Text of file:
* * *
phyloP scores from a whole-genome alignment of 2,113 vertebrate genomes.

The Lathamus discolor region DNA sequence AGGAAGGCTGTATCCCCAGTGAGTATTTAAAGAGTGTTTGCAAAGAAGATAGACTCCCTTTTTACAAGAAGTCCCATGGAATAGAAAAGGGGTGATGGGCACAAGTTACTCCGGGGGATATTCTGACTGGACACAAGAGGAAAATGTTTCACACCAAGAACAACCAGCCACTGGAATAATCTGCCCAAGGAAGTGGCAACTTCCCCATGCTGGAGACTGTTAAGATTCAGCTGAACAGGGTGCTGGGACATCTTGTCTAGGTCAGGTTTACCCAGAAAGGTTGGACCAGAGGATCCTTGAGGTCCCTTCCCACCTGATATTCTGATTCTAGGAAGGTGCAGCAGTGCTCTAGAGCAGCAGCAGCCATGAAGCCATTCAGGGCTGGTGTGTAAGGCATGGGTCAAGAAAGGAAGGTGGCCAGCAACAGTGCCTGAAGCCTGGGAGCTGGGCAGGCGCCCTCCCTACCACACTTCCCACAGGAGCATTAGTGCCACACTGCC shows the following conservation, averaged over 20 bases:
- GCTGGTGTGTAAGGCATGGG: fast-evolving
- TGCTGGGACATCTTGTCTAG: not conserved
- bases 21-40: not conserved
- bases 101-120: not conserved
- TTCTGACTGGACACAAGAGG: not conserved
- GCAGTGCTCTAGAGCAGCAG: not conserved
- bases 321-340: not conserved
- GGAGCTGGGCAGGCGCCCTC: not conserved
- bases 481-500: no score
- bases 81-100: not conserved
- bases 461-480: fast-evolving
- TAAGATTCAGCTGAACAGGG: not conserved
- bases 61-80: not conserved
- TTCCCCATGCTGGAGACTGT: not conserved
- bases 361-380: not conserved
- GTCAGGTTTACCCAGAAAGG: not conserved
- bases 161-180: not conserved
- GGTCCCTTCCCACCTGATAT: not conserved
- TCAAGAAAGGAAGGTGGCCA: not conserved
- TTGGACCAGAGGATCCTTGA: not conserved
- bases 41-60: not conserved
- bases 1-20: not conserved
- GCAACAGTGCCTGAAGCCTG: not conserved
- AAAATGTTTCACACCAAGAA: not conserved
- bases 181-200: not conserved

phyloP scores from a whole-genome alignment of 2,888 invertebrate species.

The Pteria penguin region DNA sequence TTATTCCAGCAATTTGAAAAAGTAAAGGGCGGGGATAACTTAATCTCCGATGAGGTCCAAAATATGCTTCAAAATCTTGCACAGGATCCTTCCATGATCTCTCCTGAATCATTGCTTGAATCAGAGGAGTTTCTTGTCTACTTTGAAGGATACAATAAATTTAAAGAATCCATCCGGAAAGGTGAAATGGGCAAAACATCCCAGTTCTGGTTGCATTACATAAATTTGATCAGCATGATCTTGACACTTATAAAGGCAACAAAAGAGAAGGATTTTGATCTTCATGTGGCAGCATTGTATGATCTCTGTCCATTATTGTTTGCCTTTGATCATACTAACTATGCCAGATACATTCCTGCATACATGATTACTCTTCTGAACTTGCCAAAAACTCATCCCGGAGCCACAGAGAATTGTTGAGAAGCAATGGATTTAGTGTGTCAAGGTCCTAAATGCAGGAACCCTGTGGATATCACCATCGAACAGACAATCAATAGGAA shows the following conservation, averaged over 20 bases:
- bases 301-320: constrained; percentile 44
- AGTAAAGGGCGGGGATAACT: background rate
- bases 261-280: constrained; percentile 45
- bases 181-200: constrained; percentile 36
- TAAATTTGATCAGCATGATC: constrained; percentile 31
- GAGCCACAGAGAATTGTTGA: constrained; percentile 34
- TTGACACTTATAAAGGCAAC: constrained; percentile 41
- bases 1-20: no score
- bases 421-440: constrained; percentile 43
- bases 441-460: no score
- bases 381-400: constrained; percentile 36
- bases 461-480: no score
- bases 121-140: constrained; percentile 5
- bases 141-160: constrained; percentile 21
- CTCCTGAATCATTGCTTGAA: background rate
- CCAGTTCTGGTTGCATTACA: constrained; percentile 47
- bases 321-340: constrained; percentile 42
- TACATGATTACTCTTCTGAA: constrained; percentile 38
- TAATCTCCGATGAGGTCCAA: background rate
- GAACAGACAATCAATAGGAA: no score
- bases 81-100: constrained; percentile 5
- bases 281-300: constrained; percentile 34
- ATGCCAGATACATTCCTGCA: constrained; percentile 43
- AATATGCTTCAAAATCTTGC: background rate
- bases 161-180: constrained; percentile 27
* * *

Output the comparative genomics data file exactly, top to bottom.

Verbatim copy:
phyloP scores from a whole-genome alignment of 2,113 vertebrate genomes.

The Lathamus discolor region DNA sequence AGGAAGGCTGTATCCCCAGTGAGTATTTAAAGAGTGTTTGCAAAGAAGATAGACTCCCTTTTTACAAGAAGTCCCATGGAATAGAAAAGGGGTGATGGGCACAAGTTACTCCGGGGGATATTCTGACTGGACACAAGAGGAAAATGTTTCACACCAAGAACAACCAGCCACTGGAATAATCTGCCCAAGGAAGTGGCAACTTCCCCATGCTGGAGACTGTTAAGATTCAGCTGAACAGGGTGCTGGGACATCTTGTCTAGGTCAGGTTTACCCAGAAAGGTTGGACCAGAGGATCCTTGAGGTCCCTTCCCACCTGATATTCTGATTCTAGGAAGGTGCAGCAGTGCTCTAGAGCAGCAGCAGCCATGAAGCCATTCAGGGCTGGTGTGTAAGGCATGGGTCAAGAAAGGAAGGTGGCCAGCAACAGTGCCTGAAGCCTGGGAGCTGGGCAGGCGCCCTCCCTACCACACTTCCCACAGGAGCATTAGTGCCACACTGCC shows the following conservation, averaged over 20 bases:
- GCTGGTGTGTAAGGCATGGG: fast-evolving
- TGCTGGGACATCTTGTCTAG: not conserved
- bases 21-40: not conserved
- bases 101-120: not conserved
- TTCTGACTGGACACAAGAGG: not conserved
- GCAGTGCTCTAGAGCAGCAG: not conserved
- bases 321-340: not conserved
- GGAGCTGGGCAGGCGCCCTC: not conserved
- bases 481-500: no score
- bases 81-100: not conserved
- bases 461-480: fast-evolving
- TAAGATTCAGCTGAACAGGG: not conserved
- bases 61-80: not conserved
- TTCCCCATGCTGGAGACTGT: not conserved
- bases 361-380: not conserved
- GTCAGGTTTACCCAGAAAGG: not conserved
- bases 161-180: not conserved
- GGTCCCTTCCCACCTGATAT: not conserved
- TCAAGAAAGGAAGGTGGCCA: not conserved
- TTGGACCAGAGGATCCTTGA: not conserved
- bases 41-60: not conserved
- bases 1-20: not conserved
- GCAACAGTGCCTGAAGCCTG: not conserved
- AAAATGTTTCACACCAAGAA: not conserved
- bases 181-200: not conserved

phyloP scores from a whole-genome alignment of 2,888 invertebrate species.

The Pteria penguin region DNA sequence TTATTCCAGCAATTTGAAAAAGTAAAGGGCGGGGATAACTTAATCTCCGATGAGGTCCAAAATATGCTTCAAAATCTTGCACAGGATCCTTCCATGATCTCTCCTGAATCATTGCTTGAATCAGAGGAGTTTCTTGTCTACTTTGAAGGATACAATAAATTTAAAGAATCCATCCGGAAAGGTGAAATGGGCAAAACATCCCAGTTCTGGTTGCATTACATAAATTTGATCAGCATGATCTTGACACTTATAAAGGCAACAAAAGAGAAGGATTTTGATCTTCATGTGGCAGCATTGTATGATCTCTGTCCATTATTGTTTGCCTTTGATCATACTAACTATGCCAGATACATTCCTGCATACATGATTACTCTTCTGAACTTGCCAAAAACTCATCCCGGAGCCACAGAGAATTGTTGAGAAGCAATGGATTTAGTGTGTCAAGGTCCTAAATGCAGGAACCCTGTGGATATCACCATCGAACAGACAATCAATAGGAA shows the following conservation, averaged over 20 bases:
- bases 301-320: constrained; percentile 44
- AGTAAAGGGCGGGGATAACT: background rate
- bases 261-280: constrained; percentile 45
- bases 181-200: constrained; percentile 36
- TAAATTTGATCAGCATGATC: constrained; percentile 31
- GAGCCACAGAGAATTGTTGA: constrained; percentile 34
- TTGACACTTATAAAGGCAAC: constrained; percentile 41
- bases 1-20: no score
- bases 421-440: constrained; percentile 43
- bases 441-460: no score
- bases 381-400: constrained; percentile 36
- bases 461-480: no score
- bases 121-140: constrained; percentile 5
- bases 141-160: constrained; percentile 21
- CTCCTGAATCATTGCTTGAA: background rate
- CCAGTTCTGGTTGCATTACA: constrained; percentile 47
- bases 321-340: constrained; percentile 42
- TACATGATTACTCTTCTGAA: constrained; percentile 38
- TAATCTCCGATGAGGTCCAA: background rate
- GAACAGACAATCAATAGGAA: no score
- bases 81-100: constrained; percentile 5
- bases 281-300: constrained; percentile 34
- ATGCCAGATACATTCCTGCA: constrained; percentile 43
- AATATGCTTCAAAATCTTGC: background rate
- bases 161-180: constrained; percentile 27